If the file is already open for writing when this statement is executed, the call will fail and CFile will throw a CFileException with m_cause equal to CFileException::sharingViolation.

An open file can be closed in two ways. To close a file explicitly, call CFile::Close on the corresponding CFile object:

file.Close ();

If you'd prefer, you can let CFile's destructor close the file for you. The class destructor calls Close if the file hasn't been closed already. This means that a CFile object created on the stack will be closed automatically when it goes out of scope. In the following example, the file is closed the moment the brace marking the end of the try block is reached:

try {
    CFile file (_T ("File.txt"), CFile::modeReadWrite);

    // CFile::~CFile closes the file.
}

One reason programmers sometimes call Close explicitly is to close the file that is currently open so that they can open another file using the same CFile object.

Reading and Writing

A file opened with read access can be read using CFile::Read. A file opened with write access can be written with CFile::Write. The following example allocates a 4-KB file I/O buffer and reads the file 4 KB at a time. Error checking is omitted for clarity.

BYTE buffer[0x1000];
CFile file (_T ("File.txt"), CFile::modeRead);
DWORD dwBytesRemaining = file.GetLength ();

while (dwBytesRemaining) {
    UINT nBytesRead = file.Read (buffer, sizeof (buffer));
    dwBytesRemaining -= nBytesRead;
}

A count of bytes remaining to be read is maintained in dwBytesRemaining, which is initialized with the file size returned by CFile::GetLength. After each call to Read, the number of bytes read from the file (nBytesRead) is subtracted from dwBytesRemaining. The while loop executes until dwBytesRemaining reaches 0.

The following example builds on the code in the previous paragraph by using ::CharLowerBuff to convert all the uppercase characters read from the file to lowercase and using CFile::Write to write the converted text back to the file. Once again, error checking is omitted for clarity.

BYTE buffer[0x1000];
CFile file (_T ("File.txt"), CFile::modeReadWrite);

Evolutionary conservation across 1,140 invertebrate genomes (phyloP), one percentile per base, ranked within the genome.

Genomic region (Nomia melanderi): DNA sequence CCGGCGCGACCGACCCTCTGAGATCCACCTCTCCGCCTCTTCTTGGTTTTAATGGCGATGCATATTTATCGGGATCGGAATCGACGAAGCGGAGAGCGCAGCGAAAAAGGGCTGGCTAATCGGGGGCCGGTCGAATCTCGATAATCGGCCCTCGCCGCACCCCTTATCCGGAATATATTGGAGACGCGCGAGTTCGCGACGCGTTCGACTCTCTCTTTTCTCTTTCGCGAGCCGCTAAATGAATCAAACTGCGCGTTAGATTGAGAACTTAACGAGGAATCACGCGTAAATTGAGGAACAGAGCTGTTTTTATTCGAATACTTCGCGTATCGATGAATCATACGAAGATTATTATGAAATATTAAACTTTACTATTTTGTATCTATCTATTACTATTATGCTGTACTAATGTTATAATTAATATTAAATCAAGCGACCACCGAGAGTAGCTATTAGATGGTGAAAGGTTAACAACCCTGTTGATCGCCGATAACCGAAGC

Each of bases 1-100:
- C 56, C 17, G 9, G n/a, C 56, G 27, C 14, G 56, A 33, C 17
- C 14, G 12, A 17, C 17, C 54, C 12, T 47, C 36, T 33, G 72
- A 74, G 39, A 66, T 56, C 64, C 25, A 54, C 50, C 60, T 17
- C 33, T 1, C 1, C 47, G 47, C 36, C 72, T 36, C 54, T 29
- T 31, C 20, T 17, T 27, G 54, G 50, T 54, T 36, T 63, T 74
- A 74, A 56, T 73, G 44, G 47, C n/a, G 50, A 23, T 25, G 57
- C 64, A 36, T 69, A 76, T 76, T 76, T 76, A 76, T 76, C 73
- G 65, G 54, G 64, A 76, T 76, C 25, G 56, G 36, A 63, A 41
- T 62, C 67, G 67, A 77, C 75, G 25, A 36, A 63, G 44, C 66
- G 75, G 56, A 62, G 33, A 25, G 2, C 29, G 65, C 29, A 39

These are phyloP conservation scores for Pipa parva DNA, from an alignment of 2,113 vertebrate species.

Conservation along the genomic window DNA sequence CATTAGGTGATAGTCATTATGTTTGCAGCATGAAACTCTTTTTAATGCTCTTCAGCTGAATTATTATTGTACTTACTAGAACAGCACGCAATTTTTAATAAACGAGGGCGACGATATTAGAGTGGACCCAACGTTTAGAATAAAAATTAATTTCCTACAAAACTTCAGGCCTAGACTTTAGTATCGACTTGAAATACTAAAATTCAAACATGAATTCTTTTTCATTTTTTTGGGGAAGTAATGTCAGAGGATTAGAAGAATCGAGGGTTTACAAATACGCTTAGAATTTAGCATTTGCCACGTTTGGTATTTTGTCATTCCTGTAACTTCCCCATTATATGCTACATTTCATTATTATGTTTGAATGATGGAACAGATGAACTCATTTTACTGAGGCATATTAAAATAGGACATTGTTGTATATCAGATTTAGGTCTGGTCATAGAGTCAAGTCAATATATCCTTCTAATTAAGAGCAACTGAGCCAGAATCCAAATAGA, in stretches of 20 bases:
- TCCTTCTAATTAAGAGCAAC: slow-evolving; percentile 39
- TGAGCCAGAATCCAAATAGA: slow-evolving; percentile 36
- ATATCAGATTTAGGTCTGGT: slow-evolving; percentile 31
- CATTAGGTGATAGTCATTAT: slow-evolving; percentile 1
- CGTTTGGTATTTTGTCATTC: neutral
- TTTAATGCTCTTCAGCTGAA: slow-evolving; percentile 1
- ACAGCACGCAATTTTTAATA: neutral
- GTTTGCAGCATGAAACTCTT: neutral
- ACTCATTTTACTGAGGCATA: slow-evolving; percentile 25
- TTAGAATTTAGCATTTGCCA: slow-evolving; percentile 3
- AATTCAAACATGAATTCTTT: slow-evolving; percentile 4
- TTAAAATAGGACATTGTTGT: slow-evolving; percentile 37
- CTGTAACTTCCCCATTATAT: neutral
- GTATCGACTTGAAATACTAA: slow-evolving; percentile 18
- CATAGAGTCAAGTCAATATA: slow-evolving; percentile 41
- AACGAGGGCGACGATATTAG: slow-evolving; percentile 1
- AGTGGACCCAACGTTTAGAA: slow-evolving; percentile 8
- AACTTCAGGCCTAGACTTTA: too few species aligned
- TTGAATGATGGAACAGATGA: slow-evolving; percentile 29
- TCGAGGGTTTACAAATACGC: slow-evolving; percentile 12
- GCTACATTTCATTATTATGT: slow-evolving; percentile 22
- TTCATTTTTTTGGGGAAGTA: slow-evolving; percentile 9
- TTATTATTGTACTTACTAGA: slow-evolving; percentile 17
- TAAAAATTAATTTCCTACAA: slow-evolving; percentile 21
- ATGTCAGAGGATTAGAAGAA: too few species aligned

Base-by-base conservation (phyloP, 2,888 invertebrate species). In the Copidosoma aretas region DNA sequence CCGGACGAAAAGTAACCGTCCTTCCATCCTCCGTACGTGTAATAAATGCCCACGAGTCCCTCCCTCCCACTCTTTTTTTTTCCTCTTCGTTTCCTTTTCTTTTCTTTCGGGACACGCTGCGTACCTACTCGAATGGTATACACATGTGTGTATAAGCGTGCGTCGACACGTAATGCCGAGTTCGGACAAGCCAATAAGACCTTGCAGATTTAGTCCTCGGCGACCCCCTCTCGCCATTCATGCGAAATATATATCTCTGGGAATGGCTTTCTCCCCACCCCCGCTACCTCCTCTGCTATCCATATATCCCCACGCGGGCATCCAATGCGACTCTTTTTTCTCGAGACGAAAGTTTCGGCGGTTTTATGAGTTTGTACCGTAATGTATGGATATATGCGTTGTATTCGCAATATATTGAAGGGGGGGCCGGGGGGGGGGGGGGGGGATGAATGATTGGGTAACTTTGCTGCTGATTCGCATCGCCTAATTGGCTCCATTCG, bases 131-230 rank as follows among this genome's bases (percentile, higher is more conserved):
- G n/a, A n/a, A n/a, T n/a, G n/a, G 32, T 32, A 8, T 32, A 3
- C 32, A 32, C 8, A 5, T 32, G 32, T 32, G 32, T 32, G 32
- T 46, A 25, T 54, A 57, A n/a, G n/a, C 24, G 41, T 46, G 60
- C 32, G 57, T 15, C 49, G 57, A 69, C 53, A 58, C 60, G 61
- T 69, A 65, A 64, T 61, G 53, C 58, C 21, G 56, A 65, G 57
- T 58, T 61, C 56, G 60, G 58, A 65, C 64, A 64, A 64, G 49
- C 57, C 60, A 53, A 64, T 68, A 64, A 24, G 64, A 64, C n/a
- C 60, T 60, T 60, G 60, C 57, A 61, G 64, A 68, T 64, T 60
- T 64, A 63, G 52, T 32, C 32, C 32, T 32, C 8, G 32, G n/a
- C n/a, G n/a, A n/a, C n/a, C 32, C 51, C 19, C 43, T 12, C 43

DWORD dwBytesRemaining = file.GetLength ();

while (dwBytesRemaining) {
    DWORD dwPosition = file.GetPosition ();
    UINT nBytesRead = file.Read (buffer, sizeof (buffer));
    ::CharLowerBuff ((LPTSTR)buffer, nBytesRead);
    file.Seek (dwPosition, CFile::begin);
    file.Write (buffer, nBytesRead);
    dwBytesRemaining -= nBytesRead;
}

This example uses the CFile functions GetPosition and Seek to manipulate the file pointer—the offset into the file at which the next read or write is performed—so that the modified data is written over the top of the original. Seek's second parameter specifies whether the byte offset passed in the first parameter is relative to the beginning of the file (CFile::begin), the end of the file (CFile::end), or the current position (CFile::current). To quickly seek to the beginning or end of a file, use CFile::SeekToBegin or CFile::SeekToEnd.

Read, Write, and other CFile functions throw a CFileException if an error occurs during a file I/O operation. CFileException::m_cause tells you why the error occurred. For example, attempting to write to a disk that is full throws a CFileException with m_cause equal to CFileException::diskFull. Attempting to read beyond the end of a file throws a CFileException with m_cause equal to CFileException::endOfFile. Here's how the routine that converts all the lowercase text in a file to uppercase might look with error checking code included:

BYTE buffer[0x1000];
try {
    CFile file (_T ("File.txt"), CFile::modeReadWrite);
    DWORD dwBytesRemaining = file.GetLength ();
    while (dwBytesRemaining) {
        DWORD dwPosition = file.GetPosition ();
        UINT nBytesRead = file.Read (buffer, sizeof (buffer));
        ::CharLowerBuff ((LPTSTR)buffer, nBytesRead);
        file.Seek (dwPosition, CFile::begin);
        file.Write (buffer, nBytesRead);
        dwBytesRemaining -= nBytesRead;
    }
}
catch (CFileException* e) {
    e->ReportError ();
    e->Delete ();
}

If you don't catch exceptions thrown by CFile member functions, MFC will catch them for you. MFC's default handler for unprocessed exceptions uses ReportError to display a descriptive error message. Normally, however, it's in your best interest to catch file I/O exceptions to prevent critical sections of code from being skipped.

CFile Derivatives

CFile is the root class for an entire family of MFC classes. The members of this family and the relationships that they share with one another are shown in Figure 6-1.

Figure 6-1. The CFile family.

Some members of the CFile family exist solely to provide filelike interfaces to nonfile media. For example, CMemFile and CSharedFile let blocks of memory be read and written as if they were files. MFC's COleDataObject::GetFileData function, which is discussed in Chapter 19, uses this handy abstraction to allow OLE drop targets and users of the OLE clipboard to retrieve data from memory with CFile::Read. CSocketFile provides a similar abstraction for TCP/IP sockets. MFC programmers sometimes place a CSocketFile object between a CSocket object and a CArchive object so that C++'s insertion and extraction operators can be used to write to and read from an open socket. COleStreamFile makes a stream object—a COM object that represents a byte stream—look like an ordinary file. It plays an important role in MFC applications that support object linking and embedding (OLE).